I would have had a hard time if I had allowed them to take away the meds that he had to have to keep his conditions in whatever control was possible.

I do not regret the choice to keep hospice out of the decisions.
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Stressed123, when my Mom [98] was in long-term-care, my Mom was zonked out mainly to keep from hurting herself. My Mom was unable to walk or even stand up because of a brain injury, but her brain thought she could... so Mom would try to escape from her bed, wheelchair and geri-recliner, and would get scraped up and bruised in the process. So medicating her was for her own safety. It wasn't easy seeing her that way.

My Mom's long-term-care was just down the street and she was getting very good care. Yes, it's good to be close by.
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Thanks Babalou, I had heard of palliative care, it just started here in July. I will ask about it today. That sounds like exactly what she needs. I know her doctor said no to the morphine and since she is one of the main doctors for that SNF there must be a reason. My guess is overmedicating. As needed w some supervision sounds better. They had insisted on Xanax 'as needed' but I came there finding her zonked for 8 hr stretches, so I spoke to the head nurse and her doctor and they toned it down. I'm so thankful that she's in a really good place and I'm close by. My heart goes out to those going thru this from afar. Thanks again
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One also has to realize that a parent might not want to admit they are in pain. My Dad [95] always said he was fine, but one could tell from his facial expressions that he was in pain. And with my Mom, one could tell because she was constantly moving around in bed which meant she couldn't find a comfortable position. I was glad when Hospice was assigned.

With removing prescription medicine, don't forget that some meds can keep days if not weeks to get out of one's system. Some people actually feel better being off the meds due to the side effects they had been feeling.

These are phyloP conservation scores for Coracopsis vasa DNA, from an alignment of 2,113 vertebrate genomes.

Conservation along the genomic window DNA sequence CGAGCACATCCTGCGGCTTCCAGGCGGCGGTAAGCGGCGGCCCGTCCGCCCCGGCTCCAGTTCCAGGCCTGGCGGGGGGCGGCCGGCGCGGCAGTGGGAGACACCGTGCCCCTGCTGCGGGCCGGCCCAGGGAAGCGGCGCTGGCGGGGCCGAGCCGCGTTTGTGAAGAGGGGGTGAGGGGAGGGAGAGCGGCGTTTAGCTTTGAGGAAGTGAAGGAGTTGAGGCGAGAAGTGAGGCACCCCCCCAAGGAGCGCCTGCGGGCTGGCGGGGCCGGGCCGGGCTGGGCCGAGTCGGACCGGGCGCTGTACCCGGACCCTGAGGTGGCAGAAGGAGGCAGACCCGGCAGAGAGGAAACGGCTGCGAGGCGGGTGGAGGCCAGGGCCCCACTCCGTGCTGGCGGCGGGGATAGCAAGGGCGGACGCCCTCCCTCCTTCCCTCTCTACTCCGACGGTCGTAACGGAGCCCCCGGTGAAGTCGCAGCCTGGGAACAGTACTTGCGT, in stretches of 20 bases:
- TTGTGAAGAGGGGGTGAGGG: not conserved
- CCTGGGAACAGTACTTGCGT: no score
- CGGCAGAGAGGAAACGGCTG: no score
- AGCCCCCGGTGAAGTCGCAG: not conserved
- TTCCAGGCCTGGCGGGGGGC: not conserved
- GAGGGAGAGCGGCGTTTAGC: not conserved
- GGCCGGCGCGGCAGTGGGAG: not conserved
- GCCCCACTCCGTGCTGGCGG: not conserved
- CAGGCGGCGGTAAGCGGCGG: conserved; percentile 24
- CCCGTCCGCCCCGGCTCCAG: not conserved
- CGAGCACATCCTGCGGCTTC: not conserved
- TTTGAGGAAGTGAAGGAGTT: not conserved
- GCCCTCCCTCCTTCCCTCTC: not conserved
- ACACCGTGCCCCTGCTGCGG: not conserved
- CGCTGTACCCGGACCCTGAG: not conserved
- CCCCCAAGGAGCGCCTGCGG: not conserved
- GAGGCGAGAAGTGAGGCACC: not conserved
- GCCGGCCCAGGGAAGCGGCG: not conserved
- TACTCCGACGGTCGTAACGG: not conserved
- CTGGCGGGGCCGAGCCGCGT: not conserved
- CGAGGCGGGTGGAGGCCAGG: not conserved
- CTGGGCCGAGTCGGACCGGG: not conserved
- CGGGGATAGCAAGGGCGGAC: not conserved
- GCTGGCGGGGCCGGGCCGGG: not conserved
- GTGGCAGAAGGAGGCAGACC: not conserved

There was nothing more that modern science could do to fix the medical problems for my parents. I know we all wish there was a magic wand.

My Dad probably could have lived a couple months more if he was given a feeding tube as he was aspirating, but I knew Dad would have hated that. He was ready to go see my Mom [98] who had passed on late last year from complications of a serious head trauma in a fall that their home.
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Stressed, I'm so sorry that you are facing these decisions. With my mom, who has chf, post stroke, dementia and seemingly stable pleural effusions, we were offered hospice about a year ago. We chose to go with, not Hospice, but palliative care, making sure that " morphine as needed" is on her list of prn medications. That is precisely because, if mom goes south in the middle of the night, they can give her morphine for panic and airway relief.

As Jeanne said, the hospice decisions are not based on money, as on not extending life. But i have found that the hospice provider we talked to willing to be flexible about certain medications. Please let us know how you are doing!
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Katie! Thank you! Do you have any regrets about it? (If that's not too personal?) I waffle back and forth. They mentioned that I could sign the form and just not date it until after the drain and I was ready, but I was then informed that they went ahead and dated it the minute the drain was put in. It all feels a little pushy and uncomfortable.
If that's the case, then couldn't they just date it IF and when she experiences some pain??
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Thanks for your quick responses. It's the fact that she's in NO pain that makes it difficult for me to grasp all this. I know it's preemptive to have all this on board now so we're not caught with our pants down in the middle of the night should morphine be needed. I just thought the withdrawing of a baby aspirin to prevent a stroke seemed unnecessary. Yes, I am second guessing myself. Thanks for sharing your experience Jeanne, always helps to know you're not alone.